During the conversation with the German sociologist Hartmut Rosa there was especially one term that came up quite often: Resonance. If acceleration is the challenge, than resonance might be the solution. Resonance means more to Rosa than usual; he reinvents the term. Against the background of acceleration in society Rosa deals with one of the great philosophical topics: The loss of meaning as a problem of modernity. “The major tales disappeared that are explaining us why we are here in this world. I want to undermine this with my theory of resonance. I believe if people tell us that nothing makes sense anymore, it’s not the major world explanations that are missing but rather a space for resonance.” As an example he describes a couple that just fell in love with each other. So they don’t think about the question of meaning anymore: “The function of love can be replaced by any other resonance experience. It might be art, nature, music, a garden or even a pet. Resonance has this structure that touches, catches and affects people.”
Referring to his observations Rosa tells us that it’s especially these meaningful relations of resonance what people are missing currently. “I think the core of the problems is when people have to fight with the feeling of senselessness. They feel that they operate and function but they don’t achieve anything with it. Mainly they have to deal with cold surfaces – it might be working with a machine or to sit in an office filling in documents all day long.” The consequence may be depression and burn-out. For this reason Rosa demands a stronger consideration of resonance experiences, particular in economy. “Every day we are confronted with tasks that we have to solve quick, efficient and without any resonance. Hence we create ourselves certain oases of resonance: Drinking a beer on Friday night or going to a concert, where we can switch gears. Rosa thinks one should “reintegrate resonance taking it out of the oases and putting it back to daily grind.”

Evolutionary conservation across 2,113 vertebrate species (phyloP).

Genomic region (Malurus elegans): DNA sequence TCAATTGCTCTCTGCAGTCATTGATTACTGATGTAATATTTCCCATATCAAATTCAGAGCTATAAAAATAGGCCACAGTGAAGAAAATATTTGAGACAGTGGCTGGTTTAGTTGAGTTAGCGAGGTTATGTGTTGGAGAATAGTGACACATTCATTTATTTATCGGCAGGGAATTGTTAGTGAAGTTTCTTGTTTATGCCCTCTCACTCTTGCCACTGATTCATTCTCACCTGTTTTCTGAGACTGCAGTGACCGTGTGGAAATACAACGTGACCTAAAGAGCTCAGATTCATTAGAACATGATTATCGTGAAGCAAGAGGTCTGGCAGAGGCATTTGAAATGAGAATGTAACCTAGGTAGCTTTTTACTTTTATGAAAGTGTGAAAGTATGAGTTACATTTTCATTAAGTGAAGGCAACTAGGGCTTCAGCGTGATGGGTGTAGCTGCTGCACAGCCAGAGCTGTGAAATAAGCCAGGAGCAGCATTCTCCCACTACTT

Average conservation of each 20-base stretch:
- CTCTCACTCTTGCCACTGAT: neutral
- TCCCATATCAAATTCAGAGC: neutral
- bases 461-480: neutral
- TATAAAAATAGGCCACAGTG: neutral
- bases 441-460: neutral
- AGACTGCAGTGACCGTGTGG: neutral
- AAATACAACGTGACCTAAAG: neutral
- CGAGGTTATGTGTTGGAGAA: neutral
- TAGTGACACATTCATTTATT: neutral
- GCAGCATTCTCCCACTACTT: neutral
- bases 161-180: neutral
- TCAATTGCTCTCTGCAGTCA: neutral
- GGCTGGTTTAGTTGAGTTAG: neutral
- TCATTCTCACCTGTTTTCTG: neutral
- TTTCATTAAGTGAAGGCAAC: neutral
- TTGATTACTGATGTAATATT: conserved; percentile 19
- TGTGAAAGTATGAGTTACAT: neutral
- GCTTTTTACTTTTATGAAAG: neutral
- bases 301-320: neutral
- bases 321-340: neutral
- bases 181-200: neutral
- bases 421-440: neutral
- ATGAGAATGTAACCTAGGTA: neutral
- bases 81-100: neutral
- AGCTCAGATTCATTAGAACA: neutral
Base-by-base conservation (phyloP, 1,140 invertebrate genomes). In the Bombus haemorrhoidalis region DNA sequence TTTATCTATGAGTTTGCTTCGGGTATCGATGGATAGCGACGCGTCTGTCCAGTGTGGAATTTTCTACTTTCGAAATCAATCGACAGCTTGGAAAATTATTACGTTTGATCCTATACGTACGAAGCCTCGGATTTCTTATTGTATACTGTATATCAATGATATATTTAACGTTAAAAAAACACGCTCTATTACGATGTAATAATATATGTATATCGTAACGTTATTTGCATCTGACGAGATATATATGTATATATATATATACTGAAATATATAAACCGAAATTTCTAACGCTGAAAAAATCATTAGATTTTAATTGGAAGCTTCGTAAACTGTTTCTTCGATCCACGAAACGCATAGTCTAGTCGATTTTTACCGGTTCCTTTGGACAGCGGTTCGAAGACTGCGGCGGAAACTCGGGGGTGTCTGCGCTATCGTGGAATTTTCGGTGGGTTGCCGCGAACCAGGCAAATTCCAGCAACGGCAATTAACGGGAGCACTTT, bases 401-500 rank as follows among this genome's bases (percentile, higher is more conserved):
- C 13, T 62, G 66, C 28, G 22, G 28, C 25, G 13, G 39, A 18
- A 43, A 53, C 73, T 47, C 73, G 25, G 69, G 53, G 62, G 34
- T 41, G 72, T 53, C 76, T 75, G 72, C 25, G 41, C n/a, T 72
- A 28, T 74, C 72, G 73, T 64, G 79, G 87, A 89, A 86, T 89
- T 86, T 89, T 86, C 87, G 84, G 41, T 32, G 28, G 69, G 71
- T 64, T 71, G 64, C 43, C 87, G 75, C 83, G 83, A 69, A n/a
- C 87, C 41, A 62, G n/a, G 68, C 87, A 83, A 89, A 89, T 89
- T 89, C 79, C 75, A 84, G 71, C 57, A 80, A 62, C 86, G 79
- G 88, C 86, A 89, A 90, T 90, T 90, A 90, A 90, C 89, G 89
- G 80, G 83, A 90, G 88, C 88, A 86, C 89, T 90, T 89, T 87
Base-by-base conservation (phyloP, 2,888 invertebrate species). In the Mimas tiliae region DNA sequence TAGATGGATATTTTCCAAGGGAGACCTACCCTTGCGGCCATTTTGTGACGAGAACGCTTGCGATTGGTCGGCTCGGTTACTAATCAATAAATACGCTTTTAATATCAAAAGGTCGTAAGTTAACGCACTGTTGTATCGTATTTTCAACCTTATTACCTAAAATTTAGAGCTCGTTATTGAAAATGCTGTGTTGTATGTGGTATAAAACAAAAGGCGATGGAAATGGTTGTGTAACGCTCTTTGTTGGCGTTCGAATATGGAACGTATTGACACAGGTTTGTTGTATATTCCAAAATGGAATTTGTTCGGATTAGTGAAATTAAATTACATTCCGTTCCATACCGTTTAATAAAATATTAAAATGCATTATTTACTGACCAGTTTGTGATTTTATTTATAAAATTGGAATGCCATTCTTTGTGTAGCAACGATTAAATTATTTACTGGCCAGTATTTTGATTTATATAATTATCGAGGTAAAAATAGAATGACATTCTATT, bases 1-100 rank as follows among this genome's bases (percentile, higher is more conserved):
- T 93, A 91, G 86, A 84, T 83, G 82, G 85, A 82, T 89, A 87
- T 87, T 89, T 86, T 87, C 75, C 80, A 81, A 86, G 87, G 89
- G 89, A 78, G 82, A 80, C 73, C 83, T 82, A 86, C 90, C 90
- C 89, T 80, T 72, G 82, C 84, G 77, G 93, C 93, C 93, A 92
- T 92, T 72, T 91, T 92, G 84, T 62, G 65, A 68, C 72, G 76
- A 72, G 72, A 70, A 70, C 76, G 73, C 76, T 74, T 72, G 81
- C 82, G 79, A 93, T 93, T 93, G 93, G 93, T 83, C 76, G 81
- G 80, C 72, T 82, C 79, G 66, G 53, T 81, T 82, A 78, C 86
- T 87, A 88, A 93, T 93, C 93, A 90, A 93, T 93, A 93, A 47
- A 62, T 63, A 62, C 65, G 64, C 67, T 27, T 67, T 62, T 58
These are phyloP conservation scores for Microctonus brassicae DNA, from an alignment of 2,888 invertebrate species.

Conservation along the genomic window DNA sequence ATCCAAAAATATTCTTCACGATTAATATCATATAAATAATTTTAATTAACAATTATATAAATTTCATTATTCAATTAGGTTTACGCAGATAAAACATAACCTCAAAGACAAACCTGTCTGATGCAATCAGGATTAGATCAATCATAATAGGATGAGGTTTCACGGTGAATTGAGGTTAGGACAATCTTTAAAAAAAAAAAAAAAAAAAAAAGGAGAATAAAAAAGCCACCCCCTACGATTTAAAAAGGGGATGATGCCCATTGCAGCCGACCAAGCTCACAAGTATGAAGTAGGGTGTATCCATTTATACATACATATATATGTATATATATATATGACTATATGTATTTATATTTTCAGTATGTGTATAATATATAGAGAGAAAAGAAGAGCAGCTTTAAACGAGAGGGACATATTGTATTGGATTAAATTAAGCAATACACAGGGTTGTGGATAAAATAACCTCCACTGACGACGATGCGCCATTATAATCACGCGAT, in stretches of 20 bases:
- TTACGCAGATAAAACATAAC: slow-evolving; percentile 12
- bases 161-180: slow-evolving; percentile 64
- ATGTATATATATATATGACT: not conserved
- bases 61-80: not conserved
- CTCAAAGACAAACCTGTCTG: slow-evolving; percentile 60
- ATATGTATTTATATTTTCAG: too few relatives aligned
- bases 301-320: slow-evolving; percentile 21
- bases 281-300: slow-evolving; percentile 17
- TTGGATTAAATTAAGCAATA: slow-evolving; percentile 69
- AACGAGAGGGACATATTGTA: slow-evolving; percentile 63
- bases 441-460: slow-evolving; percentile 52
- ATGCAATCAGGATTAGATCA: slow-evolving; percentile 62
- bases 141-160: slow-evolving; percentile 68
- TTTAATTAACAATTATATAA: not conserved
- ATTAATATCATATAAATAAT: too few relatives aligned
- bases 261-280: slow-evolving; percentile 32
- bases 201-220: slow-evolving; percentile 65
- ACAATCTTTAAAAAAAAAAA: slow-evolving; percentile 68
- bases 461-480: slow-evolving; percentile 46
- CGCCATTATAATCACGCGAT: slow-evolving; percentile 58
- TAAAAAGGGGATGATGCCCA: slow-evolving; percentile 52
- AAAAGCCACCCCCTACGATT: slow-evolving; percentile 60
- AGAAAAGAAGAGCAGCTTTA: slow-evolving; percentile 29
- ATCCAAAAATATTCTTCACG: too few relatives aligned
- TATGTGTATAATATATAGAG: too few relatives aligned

Rosa emphasizes that there is neither intention nor it’s possible to call up instantly such a resonance. “It’s impossible to create resonance at a certain time. I think a universal problem is the objective of making things available. My interpretation is that there is always an uncontrolled moment in art, in terms of production as well as of reception. You cannot say tomorrow I’m going to be creative at 2 pm. It always has to come along with the sweeping moment that I call resonance. The uncontrollable is part of this moment.” Right the contrary Rosa criticises the demand of making those oases of resonance available. It seems like this attempt is not only doomed to failure only, but it devalues the magic of resonance, too. Nevertheless Rosa could imagine “to create certain conditions to make it easier to access but without creating artificial oases of resonance. It shouldn’t be like if someone feels bad then he can go to the relaxing-room or the art-room. Rather it has to percolate through whole working structures.”
Please access the full interview here (German only).
Blog Post by Claudia Helmert and Benjamin Stromberg
Picture Source: Hartmut Rosa, © juergen-bauer.com